United States District Court, D. Massachusetts
FADI DAHHAN, Individually and on Behalf of All Others Similarly Situated, Plaintiff,
OVASCIENCE, INC., et al, Defendant.
MEMORANDUM & ORDER
Talwani, United States District Judge.
Plaintiff Freedman Family Investments LLC (“Freedman
Family”) brings this action against Defendants
OvaScience, Inc. (“OvaScience”), Michelle Dipp,
and Jeffrey Young. Count I of the Amended Class Action
Complaint [#27] alleges that OvaScience and Dipp
artificially raised the market price of OvaScience's
stock by disseminating false and misleading information and
failing to disclose material facts, in violation of Section
10(b) of the Securities Exchange Act and Rule 10b-5
promulgated thereunder. Count II alleges that Dipp and Young
are liable under Section 20(a) of the Exchange Act, because
they were controlling persons of OvaScience and thus had the
ability to prevent issuance of false statements. Defendants
move to dismiss the claims against them for failure to state
a claim on which relief may be granted, pursuant to Federal
Rule of Civil Procedure 12(b)(6). For the reasons that
follow, Defendants' motion is DENIED.
is a fertility company launched in 2011. Compl. ¶ 2
[#27]. It has developed to the point of commercialization
only one potential treatment. Id. That treatment,
known as AUGMENT, involves “harvesting mitochondria
from [a woman's immature egg cells (also called
“egg precursor cells” or “EggPC
cells”)] and injecting them into her egg at the time of
[in vitro fertilization (“IVF”)] in order to
supplement the energy level in the egg and to address
problems caused in the development of newly formed embryos by
inadequate energy in the cell division process.”
first sought to launch AUGMENT in the United States.
Id. ¶ 3. When it began its U.S.-based study in
February 2013, OvaScience stated that it would commercialize
the treatment only if it showed “positive efficacy and
safety.” Id. ¶¶ 3, 35-36.
subsequently received a letter from the Food and Drug
Administration (“FDA”) advising OvaScience to
file an investigational new drug application for AUGMENT.
Id. ¶ 37. “Instead of facing that [review
and approval process] and pursuing clinical data evidencing
AUGMENT's efficacy, ” OvaScience
“discontinued its U.S.-based clinical study and
transferred its study overseas.” Id. ¶
38. It developed a plan that involved partnering with IVF
clinics in other international regions, first providing free
treatment cycles, and then turning them into commercial
centers for the treatment. Id. ¶ 39. In January
2014, OvaScience stated that it would introduce these
programs “for physicians to gain experience using
AUGMENT and to generate data.” Id. ¶ 39.
OvaScience announced a plan to initiate 40 to 60 AUGMENT
cycles in 2014, that these initial cycles would be free, but
with the goal of ultimately charging for AUGMENT by the end
of 2014. Id. ¶ 41.
first Investor Day on December 17, 2014, Defendants announced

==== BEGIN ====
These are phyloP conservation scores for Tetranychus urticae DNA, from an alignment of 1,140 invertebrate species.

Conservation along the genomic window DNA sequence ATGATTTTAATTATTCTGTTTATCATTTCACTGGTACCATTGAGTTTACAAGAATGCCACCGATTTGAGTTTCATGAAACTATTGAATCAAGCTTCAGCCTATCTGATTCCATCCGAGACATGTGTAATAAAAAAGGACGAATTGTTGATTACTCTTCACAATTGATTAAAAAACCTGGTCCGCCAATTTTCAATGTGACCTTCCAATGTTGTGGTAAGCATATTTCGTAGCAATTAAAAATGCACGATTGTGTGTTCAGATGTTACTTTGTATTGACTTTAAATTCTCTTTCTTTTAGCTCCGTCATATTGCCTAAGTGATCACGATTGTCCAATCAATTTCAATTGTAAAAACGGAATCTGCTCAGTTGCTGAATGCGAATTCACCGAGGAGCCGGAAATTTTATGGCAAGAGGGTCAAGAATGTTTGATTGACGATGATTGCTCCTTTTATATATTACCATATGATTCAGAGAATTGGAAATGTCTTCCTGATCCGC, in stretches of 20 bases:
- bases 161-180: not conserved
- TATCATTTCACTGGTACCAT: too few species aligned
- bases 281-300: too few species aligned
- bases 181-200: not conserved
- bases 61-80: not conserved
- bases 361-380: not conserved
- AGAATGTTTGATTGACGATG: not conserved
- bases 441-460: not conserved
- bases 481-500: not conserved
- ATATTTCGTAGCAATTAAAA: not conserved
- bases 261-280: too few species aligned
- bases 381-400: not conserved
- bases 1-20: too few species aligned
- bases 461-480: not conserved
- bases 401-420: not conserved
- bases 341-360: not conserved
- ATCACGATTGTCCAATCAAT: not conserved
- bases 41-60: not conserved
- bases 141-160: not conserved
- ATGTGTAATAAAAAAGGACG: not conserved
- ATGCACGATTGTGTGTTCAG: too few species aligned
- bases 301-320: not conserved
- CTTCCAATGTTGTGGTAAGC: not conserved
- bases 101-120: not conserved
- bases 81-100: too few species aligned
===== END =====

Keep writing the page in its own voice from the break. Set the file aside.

that AUGMENT had performed 150 cycles by the end of 2014, and
had “transitioned some of its IVF clinics to commercial
centers.” Id. ¶ 14. Treatment added $15,
000 to $25, 000 to the cost of each IVF cycle, and involved
an invasive procedure, id. ¶ 58, but Defendants
nonetheless stated that they expected 1, 000 paying patients
in 2015. Id. ¶¶ 45-47. In response to this
news, OvaScience stock increased from a closing price of
$29.38 on December 16, 2014, to $47.85 on December 19, 2014,
a 62.87% increase in value. Id. ¶ 48.
completed a secondary public offering of the company's
stock on January 13, 2015. Id. ¶¶ 6, 77.
Through the offering, OvaScience sold 2, 645, 000 shares of
common stock at $50.00 per share, raising $132.25 million.
Id. ¶ 77.
March 17, 2015, Defendants released abstracts containing the
first AUGMENT clinical data. Id. ¶ 50. The fact
that Defendants had released some data was encouraging to
investors, who had not expected metrics at that time.
Id. ¶ 51. OvaScience's stock price on March
25, 2015, closed at $49.80. Id. ¶ 53.
then issued two additional press releases on March 26 and
March 28, and held a public conference call on March 27
regarding the actual data. Id. ¶¶ 50, 117.
The results revealed data for only 34 patients from two
clinics, even though OvaScience had offered free AUGMENT
cycles to 150 patients at that point. Id. ¶ 51.
While Defendants highlighted a purported pregnancy success
rate of 53% for the Canadian patients, that rate was based on
a subset of women who had developed viable embryos for
transfers, and did not include those who did not develop any
viable embryos. Id. ¶ 52. The real pregnancy
success rate was approximately 27% of the Canadian patients,
and 23.5% for all 34 patients (including the non-Canadian
patients). Id. ¶¶ 52, 117. By contrast,
the success rate of IVF without AUGMENT for a similar patient
population is 33%. Id. ¶¶ 55-56.
OvaScience's stock price dropped to $38.18 by March 30,
2015. Id. ¶ 120.
August, Defendants continued to reassure the market that
OvaScience was on track to sell 1, 000 cycles in 2015.
Id. ¶¶ 58-59. But between January and
August, 2015, Defendants sold, at most, 17 AUGMENT cycles.
Id. ¶ 66.
September 29, 2015, Defendants revealed that OvaScience had
only had approximately 35 commercial patients in 2015, and
that the majority of those treatments occurred in September
2015. Id. ¶¶ 62, 66. OvaScience's
stock price dropped by 40.98% on the day of the announcement,
and fell further the following trading day. Id.